Sherwin Pomerantz
Sherwin Pomerantz

Retrospective on the Wall and Conversions

Now that 10 days have passed since the decision of the Israeli cabinet to suspend the earlier agreement on the reorientation of the Western Wall area and the parallel decision to consider limiting conversions in Israel to those performed by the Chief Rabbinate, perhaps it’s time  to reflect on the lessons learned.

Lesson 1 – Transparency in Leadership is Everything

In retrospect the Prime Minister could have avoided a nasty fallout with diaspora Jewry had he done one simple thing.  Given that the overseas members of the Jewish Agency’s Board of Directors were in Israel on June 24th, smart thinking would have made him realize that a potential firestorm was imminent given the topics under discussion at Sunday’s cabinet meeting.  So his best move would have been to bring the Agency’s leadership to an emergency meeting after Shabbat and counsel with them about what was about to occur.  To be sure they still would have been unhappy.  But they would not have been surprised, they would have felt included and their positions would have been validated by no less than the Prime Minister himself.  He might even have picked up some worthwhile suggestions as to how to handle the Sunday meeting.

Bureaucracies hate surprises even more than they hate “noise.”  A high level meeting the night before the cabinet decision would have gone a long way to eliminate the noise and the surprise.

Lesson 2 – The Core Issue Was and Is the Inability to Trust the Word of the Government

While it is nice to lament the decisions that were made and their implications very few people are talking about the core issue.  The message projected by the cabinet decision is that the word of the government and its religious party partners cannot be trusted.  And this is not the first time that message has come through.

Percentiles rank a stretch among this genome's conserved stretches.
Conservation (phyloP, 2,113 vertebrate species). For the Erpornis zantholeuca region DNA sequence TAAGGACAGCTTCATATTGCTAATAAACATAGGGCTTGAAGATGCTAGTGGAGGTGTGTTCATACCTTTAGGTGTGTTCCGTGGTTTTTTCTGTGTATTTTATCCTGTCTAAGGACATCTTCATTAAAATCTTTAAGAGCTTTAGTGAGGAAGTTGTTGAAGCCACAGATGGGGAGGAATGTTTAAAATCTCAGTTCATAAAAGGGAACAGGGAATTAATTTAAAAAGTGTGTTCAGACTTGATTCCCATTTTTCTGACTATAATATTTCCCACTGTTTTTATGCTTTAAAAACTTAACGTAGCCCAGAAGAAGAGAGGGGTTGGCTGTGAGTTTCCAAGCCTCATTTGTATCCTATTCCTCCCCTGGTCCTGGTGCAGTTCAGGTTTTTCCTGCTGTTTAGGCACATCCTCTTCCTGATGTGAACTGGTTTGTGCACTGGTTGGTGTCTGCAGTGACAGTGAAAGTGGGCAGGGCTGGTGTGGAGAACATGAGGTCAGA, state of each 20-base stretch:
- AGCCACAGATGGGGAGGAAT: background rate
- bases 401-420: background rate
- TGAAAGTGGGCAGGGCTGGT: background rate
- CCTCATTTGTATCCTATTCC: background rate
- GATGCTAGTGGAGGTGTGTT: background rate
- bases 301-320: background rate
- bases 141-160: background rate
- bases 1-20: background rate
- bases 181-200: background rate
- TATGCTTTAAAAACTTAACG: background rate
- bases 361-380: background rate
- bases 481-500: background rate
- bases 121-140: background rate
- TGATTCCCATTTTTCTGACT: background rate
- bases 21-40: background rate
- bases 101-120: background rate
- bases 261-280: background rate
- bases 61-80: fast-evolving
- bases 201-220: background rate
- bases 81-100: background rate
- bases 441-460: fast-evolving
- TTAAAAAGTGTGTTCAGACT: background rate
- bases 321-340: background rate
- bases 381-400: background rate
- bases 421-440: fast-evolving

In 1998 the Ne’eman Commission on Conversions which was authorized by the government and composed of representatives of all the religious streams within Judaism in Israel, issued a unanimous report with recommendations for handling the conversion of non-Jews to Judaism.  But even with unanimity of opinion, once the report was issued the Chief Rabbinate (which refused to endorse or participate in the work of the Commission or even meet with its members) rejected the Committee’s idea of non-Orthodox rabbis teaching conversion classes  (n.b. the Chief Rabbinate does not refer to such people as rabbis but rather as non-Orthodox clergy) and, as such, basically sunk the entire initiative.

Now comes the Kotel resolution which, early in 2016 emanated from five years’ of work, once again by representatives of all streams of Judaism, and which was signed on to by no less a figure than the rabbi of the Western Wall himself and which laid out a plan for access to the Kotel by any Jewish group that wanted to pray there.  And once again, even after it was approved by all concerned, the rumbles from the Chief Rabbinate began and the support of the Orthodox dissipated resulting in the recent cabinet decision to suspend some of the provisions of the plan.